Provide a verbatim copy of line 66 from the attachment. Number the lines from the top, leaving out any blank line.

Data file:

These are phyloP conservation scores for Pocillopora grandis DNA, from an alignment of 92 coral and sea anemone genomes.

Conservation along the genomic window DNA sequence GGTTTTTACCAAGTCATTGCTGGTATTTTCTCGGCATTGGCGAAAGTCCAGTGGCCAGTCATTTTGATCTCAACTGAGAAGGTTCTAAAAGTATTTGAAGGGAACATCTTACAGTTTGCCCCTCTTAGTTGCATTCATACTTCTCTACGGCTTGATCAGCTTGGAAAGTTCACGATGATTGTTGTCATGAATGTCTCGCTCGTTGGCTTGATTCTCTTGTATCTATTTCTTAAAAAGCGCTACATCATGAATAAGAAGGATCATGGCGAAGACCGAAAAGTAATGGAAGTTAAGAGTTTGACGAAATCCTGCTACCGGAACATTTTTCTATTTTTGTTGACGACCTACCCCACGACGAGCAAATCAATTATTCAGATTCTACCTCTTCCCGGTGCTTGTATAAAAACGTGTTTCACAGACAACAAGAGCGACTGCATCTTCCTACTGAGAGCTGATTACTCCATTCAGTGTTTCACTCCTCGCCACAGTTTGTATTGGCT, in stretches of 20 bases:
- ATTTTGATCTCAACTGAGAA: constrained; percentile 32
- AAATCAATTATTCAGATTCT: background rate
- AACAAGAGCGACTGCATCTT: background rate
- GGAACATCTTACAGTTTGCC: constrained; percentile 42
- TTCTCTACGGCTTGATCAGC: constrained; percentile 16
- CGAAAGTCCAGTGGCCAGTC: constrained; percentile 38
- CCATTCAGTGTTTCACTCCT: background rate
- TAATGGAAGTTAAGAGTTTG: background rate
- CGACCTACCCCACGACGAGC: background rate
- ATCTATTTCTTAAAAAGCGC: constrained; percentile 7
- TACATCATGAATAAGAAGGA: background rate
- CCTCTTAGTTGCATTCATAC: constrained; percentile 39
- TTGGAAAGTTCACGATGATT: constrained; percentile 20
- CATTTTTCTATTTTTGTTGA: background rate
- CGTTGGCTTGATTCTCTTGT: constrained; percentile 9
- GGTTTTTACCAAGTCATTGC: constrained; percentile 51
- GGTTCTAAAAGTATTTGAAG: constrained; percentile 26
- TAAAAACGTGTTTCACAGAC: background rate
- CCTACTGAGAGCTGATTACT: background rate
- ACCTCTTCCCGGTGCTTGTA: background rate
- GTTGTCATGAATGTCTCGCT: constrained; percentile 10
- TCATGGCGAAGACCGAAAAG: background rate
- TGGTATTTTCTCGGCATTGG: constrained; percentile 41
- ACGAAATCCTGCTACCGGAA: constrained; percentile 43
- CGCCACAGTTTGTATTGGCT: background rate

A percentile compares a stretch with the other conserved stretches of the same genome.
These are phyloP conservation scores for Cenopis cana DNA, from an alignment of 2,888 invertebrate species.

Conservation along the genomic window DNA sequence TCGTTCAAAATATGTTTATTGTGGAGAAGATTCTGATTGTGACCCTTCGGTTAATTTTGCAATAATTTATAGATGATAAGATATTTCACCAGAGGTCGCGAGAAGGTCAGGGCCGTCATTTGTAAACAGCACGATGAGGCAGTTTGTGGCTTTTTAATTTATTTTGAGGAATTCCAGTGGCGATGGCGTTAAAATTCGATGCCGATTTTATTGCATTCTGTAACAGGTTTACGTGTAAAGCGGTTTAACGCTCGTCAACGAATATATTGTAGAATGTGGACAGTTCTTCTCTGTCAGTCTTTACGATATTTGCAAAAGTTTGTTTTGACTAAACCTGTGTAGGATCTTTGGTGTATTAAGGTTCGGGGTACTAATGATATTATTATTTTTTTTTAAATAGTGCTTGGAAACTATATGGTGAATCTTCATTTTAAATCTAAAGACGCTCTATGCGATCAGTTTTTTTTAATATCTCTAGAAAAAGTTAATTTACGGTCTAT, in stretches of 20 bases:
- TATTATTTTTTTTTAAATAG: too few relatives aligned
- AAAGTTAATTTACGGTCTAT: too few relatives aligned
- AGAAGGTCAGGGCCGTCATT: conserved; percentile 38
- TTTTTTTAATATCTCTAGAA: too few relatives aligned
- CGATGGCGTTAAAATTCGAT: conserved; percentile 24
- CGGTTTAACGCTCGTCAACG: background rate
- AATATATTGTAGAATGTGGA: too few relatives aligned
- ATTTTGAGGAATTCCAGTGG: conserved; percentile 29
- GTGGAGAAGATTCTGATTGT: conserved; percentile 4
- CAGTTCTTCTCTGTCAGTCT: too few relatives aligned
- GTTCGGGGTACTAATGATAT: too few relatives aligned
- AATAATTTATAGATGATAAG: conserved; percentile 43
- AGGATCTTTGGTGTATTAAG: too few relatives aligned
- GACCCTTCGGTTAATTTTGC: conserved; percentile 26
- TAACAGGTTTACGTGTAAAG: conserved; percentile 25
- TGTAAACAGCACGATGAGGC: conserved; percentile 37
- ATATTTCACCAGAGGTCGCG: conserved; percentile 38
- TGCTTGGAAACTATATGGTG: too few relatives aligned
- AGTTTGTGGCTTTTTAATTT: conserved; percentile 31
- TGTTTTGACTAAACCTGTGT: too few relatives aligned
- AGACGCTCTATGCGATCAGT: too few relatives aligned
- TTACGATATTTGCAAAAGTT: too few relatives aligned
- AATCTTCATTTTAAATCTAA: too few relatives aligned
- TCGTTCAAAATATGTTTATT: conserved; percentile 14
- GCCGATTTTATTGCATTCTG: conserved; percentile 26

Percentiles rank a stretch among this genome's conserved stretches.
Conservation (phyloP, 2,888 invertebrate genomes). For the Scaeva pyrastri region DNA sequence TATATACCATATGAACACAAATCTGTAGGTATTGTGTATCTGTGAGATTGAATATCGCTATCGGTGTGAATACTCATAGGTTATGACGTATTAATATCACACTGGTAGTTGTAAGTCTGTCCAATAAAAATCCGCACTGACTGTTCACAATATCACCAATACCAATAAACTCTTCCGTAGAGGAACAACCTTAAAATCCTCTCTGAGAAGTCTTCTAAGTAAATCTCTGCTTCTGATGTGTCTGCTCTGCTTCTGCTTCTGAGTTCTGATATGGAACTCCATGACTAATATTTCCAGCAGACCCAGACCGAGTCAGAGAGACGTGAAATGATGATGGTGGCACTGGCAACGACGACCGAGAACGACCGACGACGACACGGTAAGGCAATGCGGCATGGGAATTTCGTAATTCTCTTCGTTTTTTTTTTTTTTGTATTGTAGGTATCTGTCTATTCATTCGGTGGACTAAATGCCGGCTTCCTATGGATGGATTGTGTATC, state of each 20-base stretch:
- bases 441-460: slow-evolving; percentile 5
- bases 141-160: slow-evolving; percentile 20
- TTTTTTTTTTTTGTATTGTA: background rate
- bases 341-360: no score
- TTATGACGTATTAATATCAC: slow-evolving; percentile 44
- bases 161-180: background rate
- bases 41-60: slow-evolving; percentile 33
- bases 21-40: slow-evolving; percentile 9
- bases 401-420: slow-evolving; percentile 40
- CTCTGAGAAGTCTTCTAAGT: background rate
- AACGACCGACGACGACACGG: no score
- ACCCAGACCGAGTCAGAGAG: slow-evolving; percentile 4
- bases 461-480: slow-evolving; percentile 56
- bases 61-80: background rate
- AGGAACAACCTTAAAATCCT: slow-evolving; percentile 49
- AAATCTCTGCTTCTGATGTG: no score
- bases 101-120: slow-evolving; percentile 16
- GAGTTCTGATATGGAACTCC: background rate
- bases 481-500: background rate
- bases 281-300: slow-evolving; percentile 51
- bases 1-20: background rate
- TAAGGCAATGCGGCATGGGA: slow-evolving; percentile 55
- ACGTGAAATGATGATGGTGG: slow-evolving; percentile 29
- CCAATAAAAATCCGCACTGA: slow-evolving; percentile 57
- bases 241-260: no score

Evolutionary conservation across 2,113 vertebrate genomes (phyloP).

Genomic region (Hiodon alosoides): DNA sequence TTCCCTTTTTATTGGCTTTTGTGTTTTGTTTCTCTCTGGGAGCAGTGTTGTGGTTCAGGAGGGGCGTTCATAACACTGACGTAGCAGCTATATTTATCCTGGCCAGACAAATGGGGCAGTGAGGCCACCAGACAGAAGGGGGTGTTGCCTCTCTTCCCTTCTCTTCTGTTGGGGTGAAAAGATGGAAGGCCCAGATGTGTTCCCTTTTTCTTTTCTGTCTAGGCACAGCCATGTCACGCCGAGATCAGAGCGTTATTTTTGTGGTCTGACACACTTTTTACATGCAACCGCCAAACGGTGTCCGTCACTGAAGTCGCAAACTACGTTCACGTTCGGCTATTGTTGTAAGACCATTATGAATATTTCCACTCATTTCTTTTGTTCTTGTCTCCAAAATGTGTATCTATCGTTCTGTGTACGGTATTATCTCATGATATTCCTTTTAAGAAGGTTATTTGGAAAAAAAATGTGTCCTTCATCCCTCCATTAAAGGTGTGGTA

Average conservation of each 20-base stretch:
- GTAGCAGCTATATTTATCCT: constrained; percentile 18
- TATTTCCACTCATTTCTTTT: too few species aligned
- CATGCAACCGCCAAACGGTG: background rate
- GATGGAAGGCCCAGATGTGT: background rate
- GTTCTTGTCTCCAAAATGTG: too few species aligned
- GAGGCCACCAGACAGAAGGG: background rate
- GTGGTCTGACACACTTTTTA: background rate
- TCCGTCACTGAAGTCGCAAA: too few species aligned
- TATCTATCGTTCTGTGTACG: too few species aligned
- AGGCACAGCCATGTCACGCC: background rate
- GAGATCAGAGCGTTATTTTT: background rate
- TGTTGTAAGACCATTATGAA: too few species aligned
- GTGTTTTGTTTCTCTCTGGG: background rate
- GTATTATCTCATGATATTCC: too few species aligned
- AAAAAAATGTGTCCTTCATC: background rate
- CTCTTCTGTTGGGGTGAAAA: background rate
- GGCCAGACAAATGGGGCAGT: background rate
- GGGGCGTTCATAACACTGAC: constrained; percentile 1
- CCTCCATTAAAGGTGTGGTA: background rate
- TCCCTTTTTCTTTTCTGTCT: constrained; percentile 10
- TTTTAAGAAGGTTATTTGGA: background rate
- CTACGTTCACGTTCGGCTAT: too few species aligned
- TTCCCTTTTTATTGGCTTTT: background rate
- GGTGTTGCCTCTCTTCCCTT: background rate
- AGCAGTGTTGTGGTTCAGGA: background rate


- bases 401-420: slow-evolving; percentile 40